Cannabis-Infused Edible Products in Colorado: Food Safety and Public Health Implications

Alice E. White, MS; Christine Van Tubbergen, MPH; Brianna Raymes, MPH; Alexandra Elyse Contreras, MPH; Elaine J. Scallan Walter, PhD


Am J Public Health. 2020;110(6):790-795. 

In This Article

Edibles-associated Investigations

An edibles-associated incident in Denver, Colorado, illustrates the food safety issues with cannabis products and considerations for cannabis public health investigations. In August 2014, shortly after Colorado legalized recreational cannabis, DDPHE investigated a cannabis-associated incident involving unintentional consumption of cannabis-infused chocolate at a pot pavilion at the Denver County Fair. Local and state officials were notified of 10 individuals experiencing apparent symptoms of acute cannabis intoxication after attending the pot pavilion. Investigators interviewed eight people, including two minors. Four adults sought medical treatment, and two were hospitalized overnight. Investigators found that all of the individuals had consumed a chocolate bar from the same vendor and that there was a dose response associated with the amount of chocolate consumed and symptom severity and duration. An environmental health investigation revealed that non-THC food samples were permitted at the pot pavilion for promotional purposes. Investigators found that non-THC chocolate bars were manufactured using the same processing equipment as THC-infused products and identified THC as the source of illness.[19]

As a result of this investigation, production of non-THC products in manufacturing facilities was prohibited, and, in 2015, Colorado passed a law requiring cannabis-infused foods to be imprinted with a universal symbol.

We searched the peer-reviewed gray literature and data on outbreaks reported to the National Outbreak Reporting System to identify other edible and enteric disease cannabis-associated public health investigations in the United States and internationally. We defined a public health investigation using the Centers for Disease Control and Prevention definition of a foodborne outbreak: "an incident in which two or more persons experience a similar illness resulting from the ingestion of a common food" ( Using this definition, we included incidents associated with microbial contamination of a cannabis product resulting in gastrointestinal illness, as well as unintentional consumption or overconsumption of THC in food resulting in common symptoms.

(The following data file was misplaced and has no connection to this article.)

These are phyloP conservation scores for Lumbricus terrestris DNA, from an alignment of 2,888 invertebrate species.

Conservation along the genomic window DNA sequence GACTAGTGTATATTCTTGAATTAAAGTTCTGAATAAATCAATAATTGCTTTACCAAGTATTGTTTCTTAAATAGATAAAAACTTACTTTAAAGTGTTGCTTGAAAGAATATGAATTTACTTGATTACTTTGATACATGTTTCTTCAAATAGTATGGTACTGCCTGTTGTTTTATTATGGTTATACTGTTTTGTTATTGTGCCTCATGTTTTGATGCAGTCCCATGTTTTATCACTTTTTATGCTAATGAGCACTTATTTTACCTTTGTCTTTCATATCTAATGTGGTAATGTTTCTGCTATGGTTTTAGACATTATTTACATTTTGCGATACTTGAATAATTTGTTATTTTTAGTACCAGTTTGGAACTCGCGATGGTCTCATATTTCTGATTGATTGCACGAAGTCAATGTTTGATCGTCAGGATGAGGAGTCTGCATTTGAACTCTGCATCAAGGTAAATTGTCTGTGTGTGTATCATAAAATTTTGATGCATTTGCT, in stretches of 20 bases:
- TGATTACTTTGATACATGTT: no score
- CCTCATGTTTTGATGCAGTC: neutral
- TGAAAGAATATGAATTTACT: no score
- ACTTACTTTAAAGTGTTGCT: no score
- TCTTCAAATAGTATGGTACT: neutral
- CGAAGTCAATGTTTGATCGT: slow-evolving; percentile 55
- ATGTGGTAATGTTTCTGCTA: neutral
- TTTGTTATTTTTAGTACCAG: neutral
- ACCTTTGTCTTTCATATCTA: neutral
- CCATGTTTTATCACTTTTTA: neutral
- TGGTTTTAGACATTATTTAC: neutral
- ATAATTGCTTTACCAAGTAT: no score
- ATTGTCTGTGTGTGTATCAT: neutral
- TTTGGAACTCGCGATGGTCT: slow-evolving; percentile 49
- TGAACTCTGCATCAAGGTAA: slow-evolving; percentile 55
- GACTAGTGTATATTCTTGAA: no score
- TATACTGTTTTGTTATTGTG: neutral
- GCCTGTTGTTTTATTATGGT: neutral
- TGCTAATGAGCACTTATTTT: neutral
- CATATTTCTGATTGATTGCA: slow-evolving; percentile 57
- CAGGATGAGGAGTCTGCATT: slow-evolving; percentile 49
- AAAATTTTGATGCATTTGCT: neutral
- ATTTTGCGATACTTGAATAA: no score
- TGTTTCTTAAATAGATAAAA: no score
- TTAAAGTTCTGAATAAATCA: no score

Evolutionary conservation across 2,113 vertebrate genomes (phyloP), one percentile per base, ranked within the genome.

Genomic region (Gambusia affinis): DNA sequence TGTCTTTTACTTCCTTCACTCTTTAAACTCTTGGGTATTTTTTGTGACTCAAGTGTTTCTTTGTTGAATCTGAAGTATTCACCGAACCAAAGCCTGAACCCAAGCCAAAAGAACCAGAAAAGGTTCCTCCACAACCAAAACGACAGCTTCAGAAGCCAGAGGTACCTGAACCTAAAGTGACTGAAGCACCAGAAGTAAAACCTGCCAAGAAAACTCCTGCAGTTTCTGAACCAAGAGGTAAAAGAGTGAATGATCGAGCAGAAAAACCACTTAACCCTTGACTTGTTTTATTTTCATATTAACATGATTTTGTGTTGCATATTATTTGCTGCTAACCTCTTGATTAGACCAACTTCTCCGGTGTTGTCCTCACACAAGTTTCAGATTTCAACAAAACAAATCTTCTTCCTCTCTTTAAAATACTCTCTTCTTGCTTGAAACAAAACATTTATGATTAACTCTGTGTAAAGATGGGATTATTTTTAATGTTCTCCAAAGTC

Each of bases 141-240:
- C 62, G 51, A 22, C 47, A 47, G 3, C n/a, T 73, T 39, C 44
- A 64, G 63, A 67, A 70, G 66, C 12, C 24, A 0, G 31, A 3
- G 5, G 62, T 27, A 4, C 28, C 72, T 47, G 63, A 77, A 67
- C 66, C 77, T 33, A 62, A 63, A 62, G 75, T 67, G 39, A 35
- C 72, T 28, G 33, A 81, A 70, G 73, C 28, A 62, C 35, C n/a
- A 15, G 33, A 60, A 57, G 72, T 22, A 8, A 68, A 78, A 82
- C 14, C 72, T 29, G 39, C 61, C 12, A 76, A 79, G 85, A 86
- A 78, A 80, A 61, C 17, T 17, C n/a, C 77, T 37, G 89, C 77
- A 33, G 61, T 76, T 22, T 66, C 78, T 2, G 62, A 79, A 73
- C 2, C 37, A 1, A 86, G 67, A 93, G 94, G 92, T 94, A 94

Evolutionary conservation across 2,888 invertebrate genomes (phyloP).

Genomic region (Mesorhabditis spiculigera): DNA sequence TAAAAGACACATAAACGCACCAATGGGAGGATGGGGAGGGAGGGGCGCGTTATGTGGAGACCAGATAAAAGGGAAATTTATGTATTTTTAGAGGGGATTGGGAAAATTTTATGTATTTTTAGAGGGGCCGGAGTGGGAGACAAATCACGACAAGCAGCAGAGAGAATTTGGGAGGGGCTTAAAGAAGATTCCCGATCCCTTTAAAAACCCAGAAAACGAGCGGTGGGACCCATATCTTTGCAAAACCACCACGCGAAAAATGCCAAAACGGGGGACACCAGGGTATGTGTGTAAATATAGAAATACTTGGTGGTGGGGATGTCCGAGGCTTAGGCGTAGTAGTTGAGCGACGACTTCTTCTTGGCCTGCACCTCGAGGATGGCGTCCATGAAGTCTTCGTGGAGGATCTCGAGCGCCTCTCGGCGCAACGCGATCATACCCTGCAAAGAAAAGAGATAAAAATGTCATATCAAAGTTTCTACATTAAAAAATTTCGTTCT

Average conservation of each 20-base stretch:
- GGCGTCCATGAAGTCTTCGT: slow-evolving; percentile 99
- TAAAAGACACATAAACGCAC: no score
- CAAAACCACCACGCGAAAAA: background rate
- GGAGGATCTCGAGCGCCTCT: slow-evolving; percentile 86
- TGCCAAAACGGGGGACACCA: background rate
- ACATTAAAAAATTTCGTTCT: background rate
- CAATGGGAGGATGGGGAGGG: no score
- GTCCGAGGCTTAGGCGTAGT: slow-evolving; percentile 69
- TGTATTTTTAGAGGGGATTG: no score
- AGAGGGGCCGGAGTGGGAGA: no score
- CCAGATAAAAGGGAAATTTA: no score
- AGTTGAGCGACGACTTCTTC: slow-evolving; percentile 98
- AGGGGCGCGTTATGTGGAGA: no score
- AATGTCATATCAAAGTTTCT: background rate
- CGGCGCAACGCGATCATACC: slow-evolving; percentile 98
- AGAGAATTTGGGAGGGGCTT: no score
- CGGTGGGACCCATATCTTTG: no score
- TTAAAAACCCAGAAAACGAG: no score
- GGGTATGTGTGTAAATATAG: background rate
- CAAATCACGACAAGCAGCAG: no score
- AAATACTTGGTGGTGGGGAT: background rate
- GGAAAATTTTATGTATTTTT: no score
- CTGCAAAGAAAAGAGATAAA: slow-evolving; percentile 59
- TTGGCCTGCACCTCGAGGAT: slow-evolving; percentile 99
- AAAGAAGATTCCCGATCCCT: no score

Including the Colorado pot pavilion investigation, we identified 13 edibles-associated public health investigations between 1978 and January 2018, all of which were related to overconsumption of THC. Only three occurred before 1996, when California first legalized medical cannabis. The number of cases ranged from three to 21 (mean = nine cases; Table 1). Hospitalizations were reported in six investigations. Individuals reported a range of gastrointestinal, psychological, and cardiovascular symptoms. Illness severity varied by age, with children experiencing more severe illness, which is consistent with other literature on acute cannabis intoxication.[21]

Eight investigations were associated with baked goods (brownies, cakes), four with candies or chocolates (chocolate bar, gummy candies), and one with a salad prepared with hemp seed oil. The onset and duration of illness was highly variable. The average onset with orally ingested cannabis is approximately 30 to 120 minutes, and the duration is up to 12 hours, although it can be longer and depends on numerous factors, such as past use, health status, age, weight, metabolism, gender, food intake, and other factors.[3,30] In addition to edibles-associated investigations, we identified one multistate investigation in Ohio and Michigan associated with microbial contamination of Salmonella muenchen in cannabis flower.[31]

Recalls, consumer advisories, and other media reports of potentially hazardous cannabis products identified from routine inspections have also been reported. DDPHE Cannabis Consumer Protection has posted 45 voluntary recall notices and consumer advisories on their Web site ( for cannabis products, including flower, concentrates, and edibles. Cited hazards included the presence of pesticide residues (36 recalls), the presence of yeast or mold (six recalls), non–food grade ingredients (essential oils, two recalls), powdery mildew and mite contamination (one recall), temperature controls (one advisory), and improper storage (one advisory). Eight identified specific edibles products, including beverages, mints, chocolate bars, baked goods, candies, olive oil, and baking mixes (Appendix A, available as a supplement to the online version of this article at These recalls highlight the importance of routine inspections in facilities producing cannabis-infused products and the importance of identifying public health authority to recall products.